Robin Write’s review of Humans originally appeared on the site two weeks ago when the series premiered on Channel 4 in the UK. Humans premieres tonight for US audiences on AMC.
AMC’s new drama Humans was born into our media-driven subconscious as a commercial for Persona Synthetics. That’s right, an advert for synthetically created and fully operational human-act-a-likes, made from scratch and programmed to aid humans in their day-to-day lives. But they are not humans. They can’t love your children like you can. Can they? When I first saw the advert for Personal Synthetics even I had to adjust my thoughts and impressions on this whole concept. It turns out it is a terrifically effective marketing campaign for Humans, the television show about this very technological breakthrough.
There’s a strong paradox about weighing up fiction and reality. There’s a certain fear about fiction based on a potential reality. You simply have to be human to feel that, paranoia, concern, intrigue. About synthetic beings. Artificial intelligence. Robots. One spontaneous reaction from a YouTuber for me captured the emotive, spontaneous response and debate that perhaps the creators were seeking out with this marketing ploy. Robots taking over the world, well, that is a nurtured fear depicted on the big screen too. Remember Westworld? I, Robot? And more recently the excellent Ex Machina?
So the TV show itself, then. An eerie, sci-fi-esque discourse thrown hard and fast into the drama of everyday human lives. The title sequence flickers from scientific image here to technological image there – audio snippets follow suit. And the music accompanying the show’s narrative crawls under your skin pretty much from the outset.
The Hawkins family, mum, dad, three kids, form the central plot. Dad (Tom Goodman-Hill, Mr. Selfridge) takes youngest daughter shopping, they are to purchase a new synthetic aid. They call her Anita and acquaint her with the family. It is clear early on all is not stable with this family. The synthetic may turn out to be a whizz around the kitchen but is not here necessarily to hinder or improve the communication or bond between family members. When family feuds, although minor, continue, the mother (Katherine Parkinson, The I.T. Crowd) sees Anita across the room. You have to wonder, as no doubt she may, what she understands. What emotional connection can Anita have with the members of this family? Is she a threat? The fact she looks immaculately human may be the hardest part to swallow. We can distance our feelings far, far easier from robots that look like robots, can’t we?
Elsewhere an elderly man (William Hurt, Damages) is visited by a case worker offering him a brand new, more advanced version of synthetic (Synth). He is not interested from the outset. Perhaps a denial of getting older and needing more help (there is mention of his blood pressure), or perhaps more so a strong attachment to his current Synth. When they go shopping for groceries, and the Synth malfunctions slightly he is knocked to the ground and powered down. The man does not want a new model in spite of strong recommendations to have him scrapped by a police detective. The same detective returns home and is clearly perturbed by his disabled wife’s connection with their male Synth.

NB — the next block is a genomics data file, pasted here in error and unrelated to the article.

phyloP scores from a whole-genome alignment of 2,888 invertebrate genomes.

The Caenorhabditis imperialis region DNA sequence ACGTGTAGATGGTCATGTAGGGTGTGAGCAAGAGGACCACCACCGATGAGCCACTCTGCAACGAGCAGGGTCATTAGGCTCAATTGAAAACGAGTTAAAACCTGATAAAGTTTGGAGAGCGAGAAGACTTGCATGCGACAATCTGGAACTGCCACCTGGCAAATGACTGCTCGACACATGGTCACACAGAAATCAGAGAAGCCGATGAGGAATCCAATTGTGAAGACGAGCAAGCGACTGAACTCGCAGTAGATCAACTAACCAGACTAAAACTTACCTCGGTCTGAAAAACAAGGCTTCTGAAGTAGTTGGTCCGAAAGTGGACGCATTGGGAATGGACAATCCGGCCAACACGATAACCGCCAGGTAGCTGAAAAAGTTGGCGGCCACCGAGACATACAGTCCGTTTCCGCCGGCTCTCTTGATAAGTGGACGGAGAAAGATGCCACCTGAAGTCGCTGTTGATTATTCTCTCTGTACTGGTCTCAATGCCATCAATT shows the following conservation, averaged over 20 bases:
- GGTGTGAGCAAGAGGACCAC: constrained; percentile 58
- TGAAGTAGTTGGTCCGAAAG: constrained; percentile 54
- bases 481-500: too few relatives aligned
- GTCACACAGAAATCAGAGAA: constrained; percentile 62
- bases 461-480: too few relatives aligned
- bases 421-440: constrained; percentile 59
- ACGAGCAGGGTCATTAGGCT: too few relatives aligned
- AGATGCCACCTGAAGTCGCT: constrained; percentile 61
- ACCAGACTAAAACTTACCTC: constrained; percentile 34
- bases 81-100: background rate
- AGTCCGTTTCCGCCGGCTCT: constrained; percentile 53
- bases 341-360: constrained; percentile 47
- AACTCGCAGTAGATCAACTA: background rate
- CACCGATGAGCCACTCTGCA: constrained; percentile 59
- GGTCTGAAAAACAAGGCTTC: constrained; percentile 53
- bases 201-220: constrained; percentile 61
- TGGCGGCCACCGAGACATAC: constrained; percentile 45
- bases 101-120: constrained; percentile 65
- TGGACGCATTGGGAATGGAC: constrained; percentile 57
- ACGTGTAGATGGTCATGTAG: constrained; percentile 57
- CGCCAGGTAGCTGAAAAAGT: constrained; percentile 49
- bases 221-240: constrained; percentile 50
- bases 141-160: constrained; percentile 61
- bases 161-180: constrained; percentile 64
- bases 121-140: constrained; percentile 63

A further story-strand has one of several synthetic workers questioned and then shot with a dart when he attempts to run and escape. The chunk of dialogue “He looks normal.” then “He is far from normal.” would have made a decent slogan for the nature of the show. In a flashback sequence (probably five weeks prior) Anita, seemingly on the run and working with others to stay safe, is soon captured with another Synth by two guys in a van. There is conflict already here, and it is clear these artificial creations have been on the market, and in society, for some time now.
This is not, right now, all out horror. Or not as we know it. This is a subtle nerve-stirrer. We might not fear for the lives of the humans (at first), but any form of non-robotic activity does indeed ring out some alarm bells. The prolonged laughing at the dinner table by Anita may be particularly chilling. And as humans, it is scary to have a Synth being able to strike up a greater bond with your daughter than you currently have. The final sequences of the first episode go a long way to suggest further danger, but also I found myself wondering how Anita befriending the children of the family may be beneficial. Now that’s an uneasy paradox.
I had a transitional switch of opinion in my head during the whole marketing of Humans. Gripped and spooked by the notion these synthetics could one day really be accessed in our everyday lives, and advertised like i-phones or double cheeseburgers for 99 pence. Then to be grounded that this is purely fiction, a television show with actors I recognized, kind of diluted some of the original allure. But not much, and not because I do not love great TV shows.
As TV drama goes, this tuned out to be a solid and compelling introductory hour to a fascinating concept. The artificial nature of “robots” given memories or emotions is nothing new, but that does not make it uninteresting in the slightest. The set-up is swift, and the characters have some weight. This is only emphasized through some fine performances here from the veteran William Hurt providing some heart-tugging sympathy, and the usually comedic Katherine Parkinson playing it convincingly straight-laced. As for Anita, Gemma Chan is so far inch perfect, channeling the mannerisms of a cyborg existence while showing real glimmers of the human form emerging through the surface. The direction of Humans looks to be heading, then, in that direction.
Humans debuts in the US tonight on AMC at 9pm EST.